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Cadet Peak via Glacier Basin

 
Cadet Peak via Glacier Basin

Page Type: Route

Location: Washington, United States, North America

Object Title: Cadet Peak via Glacier Basin

Route Type: Scrambling

Season: Summer

Time Required: A long day

Rock Difficulty: Class 3

Route Quality: 
 - 2 Votes
 

 

Page By: JohnGilbert

Created/Edited: Jul 25, 2006 / Jul 25, 2006

Object ID: 210327

Hits: 2815 

Page Score: 73.06%  - 3 Votes 

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Overview

This is a great summer scramble. The views of Glacier Basin as you climb Cadet are awesome.

Getting There

From Barlow pass, ride mountain bikes up to the old townsite of Monte Cristo, then follow the hiking trail up to Glacier Basin.

Route Description

Hike up into Glacier Basin until the basin becomes very wide and flat. Don't try to cross to creek too early. Here you will find the house size boulders that other route descriptions talk about. But more importantly, the creek coming down will spread out enough so you can cross it. In July of a big snow year, it was a challenge to keep our boots dry, especially in the afternoon on the way back down, (the warm weather increased the flow).

In the basin, you will see a dirty brown 200 yards long 10 yards wide gully coming down from Cadet. It is very obvious. In June and maybe even July it will be full of snow. Go right up it or up the rocks to the right of the gully. Go all the way to its end, then traverse left 200' to the bottom of a grey rocky gully.

Climb up this second gully. Watch for rock fall and put on your helmet. Keep the party tightly together. You can avoid the gully by climbing up the brushy ridge to its left, but don't do it in short pants and short sleeves. The gully goes up a couple hundred yards to where it widens and joins up with the ridge on its left. Eventually, you need to cross the ridge on the left on to the wide open slopes, but don't do it until the last minute, it is easier to stay on the right until you cliff out, then join the wide open heather / rocky slopes to the left. The elevation here is approximately 5400' (I did not write it down).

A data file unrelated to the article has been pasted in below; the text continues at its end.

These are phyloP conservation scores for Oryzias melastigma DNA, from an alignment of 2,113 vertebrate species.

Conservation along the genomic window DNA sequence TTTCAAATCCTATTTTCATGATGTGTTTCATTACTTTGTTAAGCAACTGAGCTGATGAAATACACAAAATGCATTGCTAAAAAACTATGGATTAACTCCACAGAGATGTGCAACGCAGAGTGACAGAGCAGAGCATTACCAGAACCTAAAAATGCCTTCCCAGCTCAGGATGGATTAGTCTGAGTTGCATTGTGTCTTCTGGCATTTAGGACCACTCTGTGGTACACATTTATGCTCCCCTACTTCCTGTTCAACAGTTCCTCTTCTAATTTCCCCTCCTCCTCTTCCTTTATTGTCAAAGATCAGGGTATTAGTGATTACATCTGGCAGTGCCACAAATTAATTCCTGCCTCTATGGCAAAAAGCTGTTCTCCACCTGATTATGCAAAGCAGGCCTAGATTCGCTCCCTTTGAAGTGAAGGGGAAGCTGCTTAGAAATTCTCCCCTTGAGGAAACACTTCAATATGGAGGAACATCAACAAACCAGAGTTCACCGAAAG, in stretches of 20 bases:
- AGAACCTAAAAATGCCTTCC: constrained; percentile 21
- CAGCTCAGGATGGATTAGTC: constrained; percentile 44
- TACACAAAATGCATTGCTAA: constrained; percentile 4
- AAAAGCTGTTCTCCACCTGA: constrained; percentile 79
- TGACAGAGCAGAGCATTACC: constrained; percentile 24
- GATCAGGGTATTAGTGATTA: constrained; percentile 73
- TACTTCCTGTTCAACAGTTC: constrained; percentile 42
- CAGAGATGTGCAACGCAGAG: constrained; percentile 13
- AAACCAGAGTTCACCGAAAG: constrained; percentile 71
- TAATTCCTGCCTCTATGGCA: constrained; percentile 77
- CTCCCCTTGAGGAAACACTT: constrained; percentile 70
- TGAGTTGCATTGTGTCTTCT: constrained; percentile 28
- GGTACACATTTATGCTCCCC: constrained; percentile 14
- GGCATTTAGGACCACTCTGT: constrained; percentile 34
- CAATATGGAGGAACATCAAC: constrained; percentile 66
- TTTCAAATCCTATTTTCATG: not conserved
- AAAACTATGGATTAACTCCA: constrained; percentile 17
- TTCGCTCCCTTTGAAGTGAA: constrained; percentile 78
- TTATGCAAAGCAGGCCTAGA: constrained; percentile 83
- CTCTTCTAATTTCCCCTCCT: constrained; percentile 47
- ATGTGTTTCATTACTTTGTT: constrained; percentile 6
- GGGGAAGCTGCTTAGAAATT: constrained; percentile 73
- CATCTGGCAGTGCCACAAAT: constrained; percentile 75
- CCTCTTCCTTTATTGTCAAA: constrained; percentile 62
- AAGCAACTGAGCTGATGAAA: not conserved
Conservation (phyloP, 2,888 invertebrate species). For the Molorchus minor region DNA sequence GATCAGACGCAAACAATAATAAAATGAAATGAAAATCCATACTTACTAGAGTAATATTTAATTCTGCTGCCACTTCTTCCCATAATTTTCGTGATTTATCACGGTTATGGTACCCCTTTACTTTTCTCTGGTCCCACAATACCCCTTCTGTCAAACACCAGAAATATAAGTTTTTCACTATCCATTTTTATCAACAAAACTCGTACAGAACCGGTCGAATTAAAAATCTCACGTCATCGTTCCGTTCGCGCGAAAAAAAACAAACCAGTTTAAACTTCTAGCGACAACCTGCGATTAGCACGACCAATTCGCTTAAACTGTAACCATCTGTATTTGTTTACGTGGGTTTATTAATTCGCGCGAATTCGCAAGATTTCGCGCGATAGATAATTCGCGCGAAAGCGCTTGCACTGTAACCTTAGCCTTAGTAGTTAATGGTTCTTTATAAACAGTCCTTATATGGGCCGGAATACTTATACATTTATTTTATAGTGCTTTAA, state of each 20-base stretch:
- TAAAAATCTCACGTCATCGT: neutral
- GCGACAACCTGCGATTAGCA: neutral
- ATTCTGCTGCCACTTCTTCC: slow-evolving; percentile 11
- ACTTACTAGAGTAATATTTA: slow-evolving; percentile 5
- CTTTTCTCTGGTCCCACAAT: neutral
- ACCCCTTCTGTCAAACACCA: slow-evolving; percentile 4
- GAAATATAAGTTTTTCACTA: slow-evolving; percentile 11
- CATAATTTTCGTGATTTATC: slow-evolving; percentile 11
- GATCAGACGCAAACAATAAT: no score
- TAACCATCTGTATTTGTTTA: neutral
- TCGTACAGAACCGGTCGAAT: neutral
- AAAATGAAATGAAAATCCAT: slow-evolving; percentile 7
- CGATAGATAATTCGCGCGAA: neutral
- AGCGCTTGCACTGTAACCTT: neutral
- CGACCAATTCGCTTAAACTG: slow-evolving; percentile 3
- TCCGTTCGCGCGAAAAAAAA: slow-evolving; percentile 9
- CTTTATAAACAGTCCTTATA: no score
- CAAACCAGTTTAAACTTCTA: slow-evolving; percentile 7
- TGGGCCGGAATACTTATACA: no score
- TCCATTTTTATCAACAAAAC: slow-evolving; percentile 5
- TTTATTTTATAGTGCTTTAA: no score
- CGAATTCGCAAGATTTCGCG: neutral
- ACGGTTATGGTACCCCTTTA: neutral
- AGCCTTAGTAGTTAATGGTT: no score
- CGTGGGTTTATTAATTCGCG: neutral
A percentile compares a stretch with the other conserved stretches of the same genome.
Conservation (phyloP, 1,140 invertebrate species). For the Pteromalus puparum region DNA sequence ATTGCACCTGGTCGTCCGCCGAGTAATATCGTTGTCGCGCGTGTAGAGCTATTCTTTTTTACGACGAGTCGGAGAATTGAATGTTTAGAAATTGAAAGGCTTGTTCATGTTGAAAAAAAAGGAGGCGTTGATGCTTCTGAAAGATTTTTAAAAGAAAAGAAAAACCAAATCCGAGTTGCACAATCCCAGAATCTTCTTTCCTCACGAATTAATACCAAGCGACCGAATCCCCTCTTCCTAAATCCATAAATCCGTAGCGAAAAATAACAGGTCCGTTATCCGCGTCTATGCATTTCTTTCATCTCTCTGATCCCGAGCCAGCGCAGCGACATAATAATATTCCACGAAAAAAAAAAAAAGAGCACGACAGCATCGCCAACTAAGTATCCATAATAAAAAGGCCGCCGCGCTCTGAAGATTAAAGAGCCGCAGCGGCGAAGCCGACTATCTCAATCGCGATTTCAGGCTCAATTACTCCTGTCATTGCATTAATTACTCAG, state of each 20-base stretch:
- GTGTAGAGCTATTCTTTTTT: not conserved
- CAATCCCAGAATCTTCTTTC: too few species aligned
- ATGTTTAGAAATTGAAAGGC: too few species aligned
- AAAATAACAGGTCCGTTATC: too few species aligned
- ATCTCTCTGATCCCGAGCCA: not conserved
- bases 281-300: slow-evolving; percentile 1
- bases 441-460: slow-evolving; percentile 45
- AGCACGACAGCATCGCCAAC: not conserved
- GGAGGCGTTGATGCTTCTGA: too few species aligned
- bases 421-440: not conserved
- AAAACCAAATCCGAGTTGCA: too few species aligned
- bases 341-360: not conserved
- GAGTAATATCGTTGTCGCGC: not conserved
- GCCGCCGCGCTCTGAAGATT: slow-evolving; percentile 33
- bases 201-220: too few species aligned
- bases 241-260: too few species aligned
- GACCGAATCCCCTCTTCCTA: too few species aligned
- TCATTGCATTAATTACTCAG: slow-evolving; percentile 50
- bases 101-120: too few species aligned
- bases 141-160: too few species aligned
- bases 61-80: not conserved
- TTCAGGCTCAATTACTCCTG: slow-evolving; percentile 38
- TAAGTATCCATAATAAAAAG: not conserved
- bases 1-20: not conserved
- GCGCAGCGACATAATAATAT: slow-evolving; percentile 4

Once on the open slopes, (50 yards wide), go straight up, but generally keep right at any choices.

At about 6300' look up and see the wide dark cliff band which is at exactly 6500'. This is the crux move of the whole trip and is where lots of people screw up. If you had been keeping right, then right above you is a good looking notch up through the cliff band. Don't take it. Look to the left 100 yards and see a blocky gendarme sticking up on cliff band. It is not very visible from 6300', but is more prominent the higher you get. 75 yards more yards to the left is a deep scary looking gully. The climbing route is the ridge inches to the right of the big gully. If you are down at 6300' looking up at the cliff band, traverse toward the gully and you will see the route. There is a good class 3 move here that will make your hiking friends nervous.

Once you get up above the cliff band the route is straight forward and you can find it without any advice, but getting back to this point is not super easy. The cliff band and scary gully are not visible from above, so pay close attention to how to get back to right here, especially if you are in the clouds.


Final note about the dirty brown gully at the bottom of the scramble route: In the afternoon, if it is full of snow, you can slide down it, but at the bottom 100 feet stay to the edge not the middle. Normally on snow slopes the middle is better than the edges, however this is an exception. Water runs down underneath forming a big ice cave. The middle is what gets thin and the sides stay thick. At the end, climb down and peer up into it. The mid-July day that we went, the last 50 feet of the 300 foot long snow filled gully was under-cut.

Essential Gear

Helmet.

Water filter.

The day we went, from down in the valley, we could see a few bands of snow below the 6500' cliff band. We were able to go around those. There was no snow in the flat part of the basin. The dirty brown gully had snow, but we were able to cross above it on the way up.
We had less snow than on the picture that I linked to this description, (that was not my photo).

If your conditions seem similar, you could leave your axes in the basin.

Images

The route up the West Rib of...